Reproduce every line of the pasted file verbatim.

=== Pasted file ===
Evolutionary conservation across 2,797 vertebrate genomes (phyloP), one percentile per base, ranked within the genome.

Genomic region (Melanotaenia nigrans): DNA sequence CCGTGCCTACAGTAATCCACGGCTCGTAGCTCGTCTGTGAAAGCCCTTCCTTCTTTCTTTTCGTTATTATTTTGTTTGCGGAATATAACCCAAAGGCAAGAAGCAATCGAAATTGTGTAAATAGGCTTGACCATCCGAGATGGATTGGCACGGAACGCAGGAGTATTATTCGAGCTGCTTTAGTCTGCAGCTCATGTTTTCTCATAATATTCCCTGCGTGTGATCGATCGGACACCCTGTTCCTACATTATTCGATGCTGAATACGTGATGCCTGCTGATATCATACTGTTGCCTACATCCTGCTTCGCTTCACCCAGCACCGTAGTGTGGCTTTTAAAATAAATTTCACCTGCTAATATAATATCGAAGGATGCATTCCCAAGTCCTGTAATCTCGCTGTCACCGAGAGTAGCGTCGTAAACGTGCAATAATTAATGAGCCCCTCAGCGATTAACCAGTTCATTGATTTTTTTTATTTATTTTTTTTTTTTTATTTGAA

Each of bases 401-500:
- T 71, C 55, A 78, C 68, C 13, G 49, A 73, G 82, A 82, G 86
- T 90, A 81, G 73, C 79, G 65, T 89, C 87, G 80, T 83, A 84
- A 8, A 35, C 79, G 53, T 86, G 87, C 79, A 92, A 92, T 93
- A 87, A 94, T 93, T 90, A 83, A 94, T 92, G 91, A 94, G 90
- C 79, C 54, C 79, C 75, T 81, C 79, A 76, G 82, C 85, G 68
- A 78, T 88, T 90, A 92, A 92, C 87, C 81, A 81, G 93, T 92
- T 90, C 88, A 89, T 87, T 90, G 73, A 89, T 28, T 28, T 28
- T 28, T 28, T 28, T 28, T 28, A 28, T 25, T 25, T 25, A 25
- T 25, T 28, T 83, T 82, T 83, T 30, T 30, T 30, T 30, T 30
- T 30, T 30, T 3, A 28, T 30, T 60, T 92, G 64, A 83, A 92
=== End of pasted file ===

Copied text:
Evolutionary conservation across 2,797 vertebrate genomes (phyloP), one percentile per base, ranked within the genome.

Genomic region (Melanotaenia nigrans): DNA sequence CCGTGCCTACAGTAATCCACGGCTCGTAGCTCGTCTGTGAAAGCCCTTCCTTCTTTCTTTTCGTTATTATTTTGTTTGCGGAATATAACCCAAAGGCAAGAAGCAATCGAAATTGTGTAAATAGGCTTGACCATCCGAGATGGATTGGCACGGAACGCAGGAGTATTATTCGAGCTGCTTTAGTCTGCAGCTCATGTTTTCTCATAATATTCCCTGCGTGTGATCGATCGGACACCCTGTTCCTACATTATTCGATGCTGAATACGTGATGCCTGCTGATATCATACTGTTGCCTACATCCTGCTTCGCTTCACCCAGCACCGTAGTGTGGCTTTTAAAATAAATTTCACCTGCTAATATAATATCGAAGGATGCATTCCCAAGTCCTGTAATCTCGCTGTCACCGAGAGTAGCGTCGTAAACGTGCAATAATTAATGAGCCCCTCAGCGATTAACCAGTTCATTGATTTTTTTTATTTATTTTTTTTTTTTTATTTGAA

Each of bases 401-500:
- T 71, C 55, A 78, C 68, C 13, G 49, A 73, G 82, A 82, G 86
- T 90, A 81, G 73, C 79, G 65, T 89, C 87, G 80, T 83, A 84
- A 8, A 35, C 79, G 53, T 86, G 87, C 79, A 92, A 92, T 93
- A 87, A 94, T 93, T 90, A 83, A 94, T 92, G 91, A 94, G 90
- C 79, C 54, C 79, C 75, T 81, C 79, A 76, G 82, C 85, G 68
- A 78, T 88, T 90, A 92, A 92, C 87, C 81, A 81, G 93, T 92
- T 90, C 88, A 89, T 87, T 90, G 73, A 89, T 28, T 28, T 28
- T 28, T 28, T 28, T 28, T 28, A 28, T 25, T 25, T 25, A 25
- T 25, T 28, T 83, T 82, T 83, T 30, T 30, T 30, T 30, T 30
- T 30, T 30, T 3, A 28, T 30, T 60, T 92, G 64, A 83, A 92